Descriptive statistics are shown in Table 1. Results are presented as unweighted sample frequencies, means, and proportions. The mean age was similar for both sexes (38 years). Mixed population was the largest ethnic/race group for both sexes, and almost 60% of the participants had completed at least high school diploma. For both men and women, a greater proportion of participants were in the lowest tertile of physical capital. There was substantial variation in income inequality, GDP per capita, and poverty concentration across geographic areas. The range of income inequality in Colombian departments did not substantially change and did not show any clear trend between 1994 and 2005.



Tab.: 1
Table 1 Descriptive statistics of Colombian adult respondents aged 30-69 and stratified by sex, 2007.


For women, living in the highest quintile of income inequality in 1997 was associated with higher systolic blood pressure in 2007. Living in the two highest quintiles of income inequality in 1994 was associated with higher odds of hypertension in 2007. For men, we did not found any association of income inequality as a continuous or ordinal variable with systolic blood pressure or hypertension for any lag time Table 2. For comparison purposes, subsequent adjusted analyses for men used the same lag times as those identified as predictive in women.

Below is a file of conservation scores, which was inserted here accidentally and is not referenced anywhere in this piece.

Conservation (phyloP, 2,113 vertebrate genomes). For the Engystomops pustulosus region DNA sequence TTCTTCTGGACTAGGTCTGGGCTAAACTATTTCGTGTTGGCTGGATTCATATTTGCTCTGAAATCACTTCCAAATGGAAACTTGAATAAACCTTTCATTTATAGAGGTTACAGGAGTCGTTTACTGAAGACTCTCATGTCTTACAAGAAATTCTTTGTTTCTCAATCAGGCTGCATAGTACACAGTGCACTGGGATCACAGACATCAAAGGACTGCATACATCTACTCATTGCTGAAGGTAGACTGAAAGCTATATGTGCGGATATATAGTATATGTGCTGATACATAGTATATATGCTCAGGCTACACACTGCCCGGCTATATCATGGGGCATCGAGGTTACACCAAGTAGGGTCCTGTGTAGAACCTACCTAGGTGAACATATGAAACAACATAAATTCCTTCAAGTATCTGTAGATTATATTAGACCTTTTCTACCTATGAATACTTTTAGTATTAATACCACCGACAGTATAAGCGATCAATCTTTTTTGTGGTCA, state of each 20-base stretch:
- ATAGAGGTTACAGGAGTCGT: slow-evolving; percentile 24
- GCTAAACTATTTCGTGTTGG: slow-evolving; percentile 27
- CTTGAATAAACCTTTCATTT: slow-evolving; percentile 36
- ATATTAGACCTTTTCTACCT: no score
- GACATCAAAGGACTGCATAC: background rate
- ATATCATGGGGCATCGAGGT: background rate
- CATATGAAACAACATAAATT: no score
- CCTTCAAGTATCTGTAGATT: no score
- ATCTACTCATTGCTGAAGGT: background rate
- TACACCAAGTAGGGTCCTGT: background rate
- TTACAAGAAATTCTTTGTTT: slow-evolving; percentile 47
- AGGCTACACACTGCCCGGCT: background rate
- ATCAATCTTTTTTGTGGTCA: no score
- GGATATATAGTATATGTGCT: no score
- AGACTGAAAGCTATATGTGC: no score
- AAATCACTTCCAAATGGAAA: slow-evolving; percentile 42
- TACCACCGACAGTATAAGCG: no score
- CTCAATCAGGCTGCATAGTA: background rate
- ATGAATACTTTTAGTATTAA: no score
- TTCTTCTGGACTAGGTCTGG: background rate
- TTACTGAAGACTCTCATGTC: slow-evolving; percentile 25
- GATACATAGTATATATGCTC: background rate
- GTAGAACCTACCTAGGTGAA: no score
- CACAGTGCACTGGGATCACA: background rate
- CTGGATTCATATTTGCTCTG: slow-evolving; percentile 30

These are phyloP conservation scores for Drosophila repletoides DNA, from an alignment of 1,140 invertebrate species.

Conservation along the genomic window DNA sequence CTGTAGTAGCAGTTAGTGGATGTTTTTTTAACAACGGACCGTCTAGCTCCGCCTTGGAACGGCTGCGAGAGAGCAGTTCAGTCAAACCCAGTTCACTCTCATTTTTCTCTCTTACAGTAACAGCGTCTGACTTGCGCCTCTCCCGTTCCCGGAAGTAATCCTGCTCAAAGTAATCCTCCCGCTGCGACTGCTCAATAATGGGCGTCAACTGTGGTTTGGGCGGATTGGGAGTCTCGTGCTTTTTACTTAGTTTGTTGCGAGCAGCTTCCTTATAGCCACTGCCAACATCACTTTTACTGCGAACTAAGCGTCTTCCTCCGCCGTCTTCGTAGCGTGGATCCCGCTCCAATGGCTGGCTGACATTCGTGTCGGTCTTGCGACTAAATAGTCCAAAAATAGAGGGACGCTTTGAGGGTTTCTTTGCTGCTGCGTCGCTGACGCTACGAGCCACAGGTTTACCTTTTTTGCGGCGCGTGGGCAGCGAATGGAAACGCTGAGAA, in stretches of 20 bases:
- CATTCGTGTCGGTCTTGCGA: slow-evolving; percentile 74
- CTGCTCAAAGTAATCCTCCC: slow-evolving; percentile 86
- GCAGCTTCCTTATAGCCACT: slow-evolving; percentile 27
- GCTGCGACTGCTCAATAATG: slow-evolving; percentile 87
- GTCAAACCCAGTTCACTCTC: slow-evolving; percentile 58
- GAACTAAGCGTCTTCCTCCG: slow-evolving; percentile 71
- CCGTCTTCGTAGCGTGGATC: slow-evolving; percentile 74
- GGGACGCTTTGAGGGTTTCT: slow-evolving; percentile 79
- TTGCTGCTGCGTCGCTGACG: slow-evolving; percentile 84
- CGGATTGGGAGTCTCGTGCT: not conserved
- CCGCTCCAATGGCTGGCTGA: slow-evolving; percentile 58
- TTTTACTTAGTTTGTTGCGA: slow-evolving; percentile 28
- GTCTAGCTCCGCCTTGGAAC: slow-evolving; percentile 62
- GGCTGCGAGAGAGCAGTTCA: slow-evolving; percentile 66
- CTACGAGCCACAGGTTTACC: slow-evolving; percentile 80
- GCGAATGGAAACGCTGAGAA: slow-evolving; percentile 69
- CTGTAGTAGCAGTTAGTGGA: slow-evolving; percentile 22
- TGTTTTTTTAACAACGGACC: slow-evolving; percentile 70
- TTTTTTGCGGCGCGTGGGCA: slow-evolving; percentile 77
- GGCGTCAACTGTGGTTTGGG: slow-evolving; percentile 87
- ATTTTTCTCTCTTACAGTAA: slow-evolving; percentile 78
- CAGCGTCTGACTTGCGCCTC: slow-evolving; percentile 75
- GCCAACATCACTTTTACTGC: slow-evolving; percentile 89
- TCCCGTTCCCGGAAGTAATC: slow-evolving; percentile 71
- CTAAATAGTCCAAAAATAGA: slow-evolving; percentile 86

Tab.: 2
Table 2 Mean age adjusted differences in systolic blood pressure (SBP) and age adjusted odds ratio (OR) of hypertension by income inequality for various lag times.


Based on the unconditional models, the estimated ICC for SBP at the department level was 1.4% for women and 1.7% for men. For hypertension, the ICC was 2.0 for women and 2.3 for men.